Every homeowner knows how this sad tale ends. What happens if you keep shoving stuff into a narrow pipe? Eventually you get a blockage. You have to call a plumber to clean up the mess.
Here is the snapshot of the great technology IPO blockage of 2015: The number of tech companies going public is on the wane. The ones that have completed IPOs aren’t doing so hot. For example, late Wednesday, Square became an IPO sale casualty when it priced its offering at $9 a share, or nearly one-fifth below the most modest price estimate of its bankers. Yet private technology companies continue to raise record sums of money at higher valuations.
That has stuffed the potential IPO pipeline with richly valued startups, and few of them are coming out the other end as public stocks. Something's got to give.
There are 143 technology startups valued at $1 billion or more each, according to research firm CB Insights. This week’s IPOs of Square and online dating company Match are a rarity. On average, there were 41 technology IPOs each year from 2010 to 2014, according to data from Jay Ritter, a finance professor at the University of Florida. In the first half of 2015, there were 23.
Unless stock market trends shift significantly, it is going to take a long time for all those richly valued startups to wind their way to the public markets. Most likely, the blockage is going to have an unpleasant end.
Many of the highly valued tech startups, like Uber and Square, have needed a constant stream of fresh venture capital money to finance their cash-burning businesses. The money hasn't been hard to get, but there is a feeling in Silicon Valley that the easy money days are ending for all but the most promising companies.
There are early indicators that the booming growth rate of startup valuations also is easing a bit. Square's stock could perk up when shares start trading on Thursday, but the below-market IPO sale was a sign public investors aren't eager to snap up just any overly plump unicorn coming through the pipeline. Square is an ill harbinger for every startup. So was news that Fidelity cut its recorded valuations of some of its high-profile tech startup investments in a potential sign the mutual-fund giant believes a tech winter is coming.
This isn't a bubble bursting exactly, but more like air slowly escaping from the balloon. More and more startups, like Square, are going to have to swallow lower public-company valuations than they got used to as startups. Others are going to run out of money waiting for a potential IPO. What is tough to predict is how many, which ones and what the repercussions will be for the tech economy when they do.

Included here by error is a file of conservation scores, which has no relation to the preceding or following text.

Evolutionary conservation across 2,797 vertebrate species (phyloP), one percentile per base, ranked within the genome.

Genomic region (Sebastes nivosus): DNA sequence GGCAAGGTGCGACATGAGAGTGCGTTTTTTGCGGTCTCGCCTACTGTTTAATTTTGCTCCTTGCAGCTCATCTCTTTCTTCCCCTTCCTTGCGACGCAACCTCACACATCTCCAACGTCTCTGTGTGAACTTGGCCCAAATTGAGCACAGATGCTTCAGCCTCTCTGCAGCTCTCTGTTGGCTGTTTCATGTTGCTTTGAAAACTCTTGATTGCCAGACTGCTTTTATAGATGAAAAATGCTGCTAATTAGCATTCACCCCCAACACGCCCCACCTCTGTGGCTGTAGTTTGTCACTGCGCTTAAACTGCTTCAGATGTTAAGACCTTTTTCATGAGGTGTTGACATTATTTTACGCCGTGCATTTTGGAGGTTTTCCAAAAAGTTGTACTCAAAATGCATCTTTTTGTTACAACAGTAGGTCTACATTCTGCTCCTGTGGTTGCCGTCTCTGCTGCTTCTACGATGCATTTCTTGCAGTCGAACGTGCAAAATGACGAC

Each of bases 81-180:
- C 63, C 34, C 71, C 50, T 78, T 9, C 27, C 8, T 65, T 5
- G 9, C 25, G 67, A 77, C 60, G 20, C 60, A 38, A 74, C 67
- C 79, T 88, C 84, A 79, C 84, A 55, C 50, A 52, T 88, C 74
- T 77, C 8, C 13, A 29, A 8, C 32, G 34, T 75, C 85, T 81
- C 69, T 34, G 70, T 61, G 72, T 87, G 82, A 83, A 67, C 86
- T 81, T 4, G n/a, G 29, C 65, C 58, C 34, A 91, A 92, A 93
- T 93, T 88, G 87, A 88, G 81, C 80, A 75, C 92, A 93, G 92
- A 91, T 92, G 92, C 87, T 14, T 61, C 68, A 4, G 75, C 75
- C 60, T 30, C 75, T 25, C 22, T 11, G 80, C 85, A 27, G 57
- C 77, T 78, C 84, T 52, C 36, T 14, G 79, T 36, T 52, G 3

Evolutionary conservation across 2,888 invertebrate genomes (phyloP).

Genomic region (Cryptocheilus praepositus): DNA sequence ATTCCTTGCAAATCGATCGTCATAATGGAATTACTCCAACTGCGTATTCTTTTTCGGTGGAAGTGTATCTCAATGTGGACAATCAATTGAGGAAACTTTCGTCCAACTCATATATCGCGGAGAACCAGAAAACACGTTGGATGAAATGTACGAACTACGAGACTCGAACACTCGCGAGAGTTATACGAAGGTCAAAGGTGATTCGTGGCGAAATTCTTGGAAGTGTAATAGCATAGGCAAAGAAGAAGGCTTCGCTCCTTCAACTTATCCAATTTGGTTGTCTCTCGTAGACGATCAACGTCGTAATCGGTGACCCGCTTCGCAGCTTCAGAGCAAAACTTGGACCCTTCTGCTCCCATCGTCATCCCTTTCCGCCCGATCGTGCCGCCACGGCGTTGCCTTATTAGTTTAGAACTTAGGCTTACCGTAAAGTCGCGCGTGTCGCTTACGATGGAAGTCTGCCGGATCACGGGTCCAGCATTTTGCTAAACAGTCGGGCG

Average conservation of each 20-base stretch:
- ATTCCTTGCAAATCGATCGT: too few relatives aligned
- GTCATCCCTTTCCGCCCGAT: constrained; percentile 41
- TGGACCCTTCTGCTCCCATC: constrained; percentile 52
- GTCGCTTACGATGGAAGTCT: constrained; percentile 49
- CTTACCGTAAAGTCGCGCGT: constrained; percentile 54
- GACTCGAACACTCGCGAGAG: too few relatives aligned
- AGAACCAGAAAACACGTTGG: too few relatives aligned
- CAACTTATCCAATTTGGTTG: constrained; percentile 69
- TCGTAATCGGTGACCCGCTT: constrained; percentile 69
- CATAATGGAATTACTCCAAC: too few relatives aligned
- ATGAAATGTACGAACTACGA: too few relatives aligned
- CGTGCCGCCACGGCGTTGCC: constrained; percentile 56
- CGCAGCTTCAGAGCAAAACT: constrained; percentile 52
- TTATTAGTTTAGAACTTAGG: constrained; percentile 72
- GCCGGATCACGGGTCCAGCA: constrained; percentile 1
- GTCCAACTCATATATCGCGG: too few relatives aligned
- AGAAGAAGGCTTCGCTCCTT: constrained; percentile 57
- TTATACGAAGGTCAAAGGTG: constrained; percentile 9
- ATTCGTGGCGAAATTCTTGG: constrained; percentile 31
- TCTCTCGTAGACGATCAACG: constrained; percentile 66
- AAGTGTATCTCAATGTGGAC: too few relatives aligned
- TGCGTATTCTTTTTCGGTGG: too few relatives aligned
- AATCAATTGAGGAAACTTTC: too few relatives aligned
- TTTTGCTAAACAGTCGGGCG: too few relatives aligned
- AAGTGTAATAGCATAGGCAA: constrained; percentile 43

The Square and Match offers also provide a teachable moment for something that stock investors already know, but may require a refresher: Buying stock in tech IPOs is unwise.
Sure, sometimes you’ll land on a Facebook or a Google or a Salesforce.com -- shares that seemed fully valued at the time of the IPO but turned out to deliver giant bags of cash for anyone who bought at the IPO price and held on. (Salesforce, for one, is trading for 28 times its IPO price in 2004, adjusted for a stock split.)
But on balance, and particularly recently, tech IPOs are a hot mess. The median return for the 70 major exchange tech IPOs since the beginning of 2014 has been 9.5 percent through Monday's market close, worse than the S&P 500 over the period, according to Bloomberg data . Nearly half of those young public tech companies are trading below the IPO price. Yes, shares of newly public companies tend to be volatile, but investors who buy into IPOs aren't usually happy to wait around for a decent return.
The combination of an expanding herd of unicorns and a lukewarm market for IPOs can't persist for long. Eventually the fix-it bill is going to come due.
This column does not necessarily reflect the opinion of Bloomberg LP and its owners.
Methodology: The IPO set included companies that listed shares on stock exchanges in New York and London and sold at least $50 million in IPO stock.
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Shira Ovide in New York at firstname.lastname@example.org
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